I ground out three novels after Secretarial Wars, and paid to have all four converted to screenplays by professional screenwriters. I thought they all did a decent job of making the stories more cinematic than the originals. Secretarial Wars was the one I felt adhered most faithfully to the original novel. I lifted a few scenes from that screenplay and enhanced them for submission to a local outfit called Bethesda Amateur Filmmakers A to Z. I called the short script “Secretarial Spy,” and centered it on a secretary’s travails at a Fulbright-like grant program. The heroine, Miriam, an aspiring investigative journalist, entertains two rather contradictory goals: to get a promotion, but also to investigate her boss for possible malfeasance in awarding grants.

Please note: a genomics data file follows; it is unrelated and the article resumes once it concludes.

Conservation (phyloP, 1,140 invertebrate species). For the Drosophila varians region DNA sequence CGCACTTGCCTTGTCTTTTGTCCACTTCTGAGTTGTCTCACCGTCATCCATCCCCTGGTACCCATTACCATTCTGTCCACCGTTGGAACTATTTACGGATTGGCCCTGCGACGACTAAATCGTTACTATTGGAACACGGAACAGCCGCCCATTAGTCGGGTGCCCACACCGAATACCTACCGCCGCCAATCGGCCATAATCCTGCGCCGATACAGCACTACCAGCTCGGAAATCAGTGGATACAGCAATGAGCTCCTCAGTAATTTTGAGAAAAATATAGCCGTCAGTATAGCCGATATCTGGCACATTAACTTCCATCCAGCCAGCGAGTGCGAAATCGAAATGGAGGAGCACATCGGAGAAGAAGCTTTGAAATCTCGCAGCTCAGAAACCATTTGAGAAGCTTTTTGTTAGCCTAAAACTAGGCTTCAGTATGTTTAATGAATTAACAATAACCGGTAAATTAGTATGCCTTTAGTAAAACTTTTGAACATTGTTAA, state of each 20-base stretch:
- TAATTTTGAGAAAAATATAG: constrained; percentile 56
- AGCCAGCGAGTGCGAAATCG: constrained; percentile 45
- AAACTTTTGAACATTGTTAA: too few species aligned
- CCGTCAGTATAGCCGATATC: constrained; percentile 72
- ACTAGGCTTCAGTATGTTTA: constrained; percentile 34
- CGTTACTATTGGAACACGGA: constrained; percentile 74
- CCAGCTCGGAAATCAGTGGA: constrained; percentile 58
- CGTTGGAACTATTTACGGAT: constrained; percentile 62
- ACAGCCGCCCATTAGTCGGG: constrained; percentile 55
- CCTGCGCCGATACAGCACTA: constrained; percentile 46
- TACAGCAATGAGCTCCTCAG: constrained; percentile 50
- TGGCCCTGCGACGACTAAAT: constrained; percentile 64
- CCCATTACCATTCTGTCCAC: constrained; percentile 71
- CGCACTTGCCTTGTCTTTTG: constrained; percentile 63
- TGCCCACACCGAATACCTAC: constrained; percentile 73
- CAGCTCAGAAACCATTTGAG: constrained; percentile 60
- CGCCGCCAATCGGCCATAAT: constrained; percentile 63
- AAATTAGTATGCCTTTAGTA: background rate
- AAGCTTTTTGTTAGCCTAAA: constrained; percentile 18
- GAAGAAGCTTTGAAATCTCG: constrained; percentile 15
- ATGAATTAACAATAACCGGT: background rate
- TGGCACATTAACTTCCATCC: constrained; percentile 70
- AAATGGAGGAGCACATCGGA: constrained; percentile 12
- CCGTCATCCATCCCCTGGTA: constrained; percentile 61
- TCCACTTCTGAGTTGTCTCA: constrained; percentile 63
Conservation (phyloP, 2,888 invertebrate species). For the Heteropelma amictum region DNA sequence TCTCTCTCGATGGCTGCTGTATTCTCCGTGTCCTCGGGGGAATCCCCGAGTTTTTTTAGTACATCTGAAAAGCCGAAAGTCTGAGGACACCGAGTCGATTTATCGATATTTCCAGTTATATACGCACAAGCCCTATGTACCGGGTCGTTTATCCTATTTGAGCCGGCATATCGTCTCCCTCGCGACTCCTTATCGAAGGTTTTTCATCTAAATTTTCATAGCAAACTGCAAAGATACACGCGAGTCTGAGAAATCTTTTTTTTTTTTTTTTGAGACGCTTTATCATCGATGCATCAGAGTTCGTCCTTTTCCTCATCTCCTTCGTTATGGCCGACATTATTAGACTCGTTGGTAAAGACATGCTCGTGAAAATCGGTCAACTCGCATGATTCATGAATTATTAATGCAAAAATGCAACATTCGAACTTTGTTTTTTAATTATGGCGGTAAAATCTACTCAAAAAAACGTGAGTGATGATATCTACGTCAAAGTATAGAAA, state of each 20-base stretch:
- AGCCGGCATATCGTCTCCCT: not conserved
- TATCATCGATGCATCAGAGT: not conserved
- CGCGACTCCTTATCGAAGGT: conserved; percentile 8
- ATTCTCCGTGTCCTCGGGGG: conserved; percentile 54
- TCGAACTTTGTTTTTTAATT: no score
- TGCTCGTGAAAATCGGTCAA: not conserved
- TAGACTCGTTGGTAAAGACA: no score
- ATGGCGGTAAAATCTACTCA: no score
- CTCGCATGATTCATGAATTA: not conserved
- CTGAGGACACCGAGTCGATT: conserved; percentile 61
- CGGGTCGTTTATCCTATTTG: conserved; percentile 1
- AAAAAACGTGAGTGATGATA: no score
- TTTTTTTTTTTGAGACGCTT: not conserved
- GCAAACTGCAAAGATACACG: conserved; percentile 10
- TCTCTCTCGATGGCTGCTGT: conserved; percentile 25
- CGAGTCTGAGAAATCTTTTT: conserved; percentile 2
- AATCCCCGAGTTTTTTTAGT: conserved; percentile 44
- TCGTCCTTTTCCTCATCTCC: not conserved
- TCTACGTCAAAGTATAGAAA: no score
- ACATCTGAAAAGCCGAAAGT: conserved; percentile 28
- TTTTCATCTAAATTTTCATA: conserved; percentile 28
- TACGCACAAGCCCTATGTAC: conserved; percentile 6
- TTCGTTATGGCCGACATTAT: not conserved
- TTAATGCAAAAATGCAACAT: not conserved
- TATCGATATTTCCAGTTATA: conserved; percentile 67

The script underwent a thorough revision by a writer far more movie-savvy than me, and was renamed “The Investigation.” While the story ended up quite different from the original, I’m not inclined to complain about that. No doubt if the process had taken place in Hollywood, California instead of Bethesda, Maryland, the same wholesale changes would have occurred. The spark of the idea remains intact: a showdown between Miriam and a boss of questionable morals, Mrs. Broadwater. They work for an outfit called the Peace Council, which boasts an idealistic mission: to promote international cooperation through humanitarian projects. However, owing to the Council’s involvement in many political and financial deals overseas, it’s also vulnerable to corruption.